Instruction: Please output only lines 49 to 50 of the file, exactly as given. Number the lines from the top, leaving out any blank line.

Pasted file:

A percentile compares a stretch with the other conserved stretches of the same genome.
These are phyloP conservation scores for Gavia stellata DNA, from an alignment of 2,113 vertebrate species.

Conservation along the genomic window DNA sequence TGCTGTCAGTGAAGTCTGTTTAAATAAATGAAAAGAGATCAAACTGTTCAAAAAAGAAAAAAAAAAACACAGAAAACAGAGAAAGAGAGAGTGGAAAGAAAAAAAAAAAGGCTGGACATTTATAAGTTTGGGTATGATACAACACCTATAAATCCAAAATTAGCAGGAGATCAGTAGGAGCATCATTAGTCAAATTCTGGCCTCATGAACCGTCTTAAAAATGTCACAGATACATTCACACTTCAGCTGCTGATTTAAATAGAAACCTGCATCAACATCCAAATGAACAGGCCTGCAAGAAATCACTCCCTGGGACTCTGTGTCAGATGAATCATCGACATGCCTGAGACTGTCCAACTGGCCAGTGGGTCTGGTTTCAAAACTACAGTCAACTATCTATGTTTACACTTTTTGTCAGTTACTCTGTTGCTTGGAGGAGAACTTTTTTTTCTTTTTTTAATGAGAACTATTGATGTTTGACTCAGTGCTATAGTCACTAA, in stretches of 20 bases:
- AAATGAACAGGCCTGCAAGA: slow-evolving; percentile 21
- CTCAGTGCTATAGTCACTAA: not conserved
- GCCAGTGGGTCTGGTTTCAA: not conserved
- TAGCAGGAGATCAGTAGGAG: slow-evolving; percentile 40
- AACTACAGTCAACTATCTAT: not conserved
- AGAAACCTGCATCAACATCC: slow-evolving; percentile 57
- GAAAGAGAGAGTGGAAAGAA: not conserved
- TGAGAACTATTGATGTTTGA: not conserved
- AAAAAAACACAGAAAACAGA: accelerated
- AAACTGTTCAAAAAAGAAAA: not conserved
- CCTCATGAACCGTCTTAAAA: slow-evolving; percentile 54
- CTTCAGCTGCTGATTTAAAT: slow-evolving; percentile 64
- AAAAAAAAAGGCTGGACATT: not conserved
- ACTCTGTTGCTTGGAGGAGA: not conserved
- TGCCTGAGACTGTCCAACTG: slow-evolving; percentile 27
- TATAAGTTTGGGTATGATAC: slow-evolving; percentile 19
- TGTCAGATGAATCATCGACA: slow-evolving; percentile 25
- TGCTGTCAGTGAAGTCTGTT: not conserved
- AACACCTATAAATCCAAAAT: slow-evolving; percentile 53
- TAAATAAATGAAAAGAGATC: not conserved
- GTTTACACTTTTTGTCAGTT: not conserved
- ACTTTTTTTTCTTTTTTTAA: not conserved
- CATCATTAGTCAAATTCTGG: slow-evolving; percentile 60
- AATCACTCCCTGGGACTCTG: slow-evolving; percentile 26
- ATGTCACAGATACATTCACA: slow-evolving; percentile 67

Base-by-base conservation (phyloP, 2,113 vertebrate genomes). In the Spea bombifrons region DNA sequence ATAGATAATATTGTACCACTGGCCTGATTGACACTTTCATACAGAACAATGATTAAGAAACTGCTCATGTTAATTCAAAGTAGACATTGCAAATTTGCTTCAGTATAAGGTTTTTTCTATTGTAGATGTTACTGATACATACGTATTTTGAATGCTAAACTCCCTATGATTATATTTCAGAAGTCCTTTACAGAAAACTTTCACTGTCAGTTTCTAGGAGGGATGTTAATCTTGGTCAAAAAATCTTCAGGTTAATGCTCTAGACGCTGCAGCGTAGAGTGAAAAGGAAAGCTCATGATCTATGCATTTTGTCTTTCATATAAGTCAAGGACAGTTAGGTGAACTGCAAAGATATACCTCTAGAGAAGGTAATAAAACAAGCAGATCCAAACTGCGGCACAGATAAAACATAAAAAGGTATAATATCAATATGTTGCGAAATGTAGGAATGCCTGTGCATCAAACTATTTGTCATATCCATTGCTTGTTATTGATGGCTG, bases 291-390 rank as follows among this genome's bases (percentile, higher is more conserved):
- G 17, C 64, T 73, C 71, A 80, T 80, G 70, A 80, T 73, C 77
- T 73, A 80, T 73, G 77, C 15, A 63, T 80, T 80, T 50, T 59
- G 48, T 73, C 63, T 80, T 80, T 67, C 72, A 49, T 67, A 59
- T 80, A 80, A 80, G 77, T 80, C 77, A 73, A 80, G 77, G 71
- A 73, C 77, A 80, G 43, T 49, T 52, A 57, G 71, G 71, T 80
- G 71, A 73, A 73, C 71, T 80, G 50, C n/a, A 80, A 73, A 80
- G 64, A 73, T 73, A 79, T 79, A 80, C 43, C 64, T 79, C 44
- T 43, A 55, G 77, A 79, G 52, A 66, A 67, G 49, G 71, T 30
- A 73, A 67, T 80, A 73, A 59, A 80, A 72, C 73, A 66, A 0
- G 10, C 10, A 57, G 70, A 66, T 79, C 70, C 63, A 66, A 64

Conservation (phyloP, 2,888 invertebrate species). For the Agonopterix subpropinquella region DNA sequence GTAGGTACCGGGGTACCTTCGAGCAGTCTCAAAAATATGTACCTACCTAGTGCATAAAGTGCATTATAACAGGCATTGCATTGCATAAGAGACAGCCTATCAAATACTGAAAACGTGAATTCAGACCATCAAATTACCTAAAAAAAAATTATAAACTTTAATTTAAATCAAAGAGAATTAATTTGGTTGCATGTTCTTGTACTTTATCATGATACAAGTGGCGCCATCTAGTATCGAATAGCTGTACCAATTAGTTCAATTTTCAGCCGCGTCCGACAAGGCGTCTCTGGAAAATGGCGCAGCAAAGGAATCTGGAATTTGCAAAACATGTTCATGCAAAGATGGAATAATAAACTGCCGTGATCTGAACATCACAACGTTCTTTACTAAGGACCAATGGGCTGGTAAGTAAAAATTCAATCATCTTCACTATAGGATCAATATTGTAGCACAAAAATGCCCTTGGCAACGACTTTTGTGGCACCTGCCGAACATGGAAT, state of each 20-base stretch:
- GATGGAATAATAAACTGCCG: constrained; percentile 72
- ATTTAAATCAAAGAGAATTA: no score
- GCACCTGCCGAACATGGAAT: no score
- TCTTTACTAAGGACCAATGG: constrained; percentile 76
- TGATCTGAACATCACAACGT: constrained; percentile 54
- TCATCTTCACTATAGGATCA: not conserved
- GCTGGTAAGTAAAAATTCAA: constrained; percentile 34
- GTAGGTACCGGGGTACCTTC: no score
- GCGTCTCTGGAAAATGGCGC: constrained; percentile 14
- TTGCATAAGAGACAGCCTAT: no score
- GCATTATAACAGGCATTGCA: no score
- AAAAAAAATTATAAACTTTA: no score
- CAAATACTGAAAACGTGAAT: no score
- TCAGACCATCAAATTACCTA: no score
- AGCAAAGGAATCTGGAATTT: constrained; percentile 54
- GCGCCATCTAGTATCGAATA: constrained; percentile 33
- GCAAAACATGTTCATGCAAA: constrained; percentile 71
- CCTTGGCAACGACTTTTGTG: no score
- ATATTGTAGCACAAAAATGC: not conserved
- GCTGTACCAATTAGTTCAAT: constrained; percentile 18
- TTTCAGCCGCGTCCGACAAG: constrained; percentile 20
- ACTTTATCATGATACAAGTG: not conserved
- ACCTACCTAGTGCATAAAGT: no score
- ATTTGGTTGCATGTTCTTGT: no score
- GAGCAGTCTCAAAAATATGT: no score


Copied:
- GCGTCTCTGGAAAATGGCGC: constrained; percentile 14
- TTGCATAAGAGACAGCCTAT: no score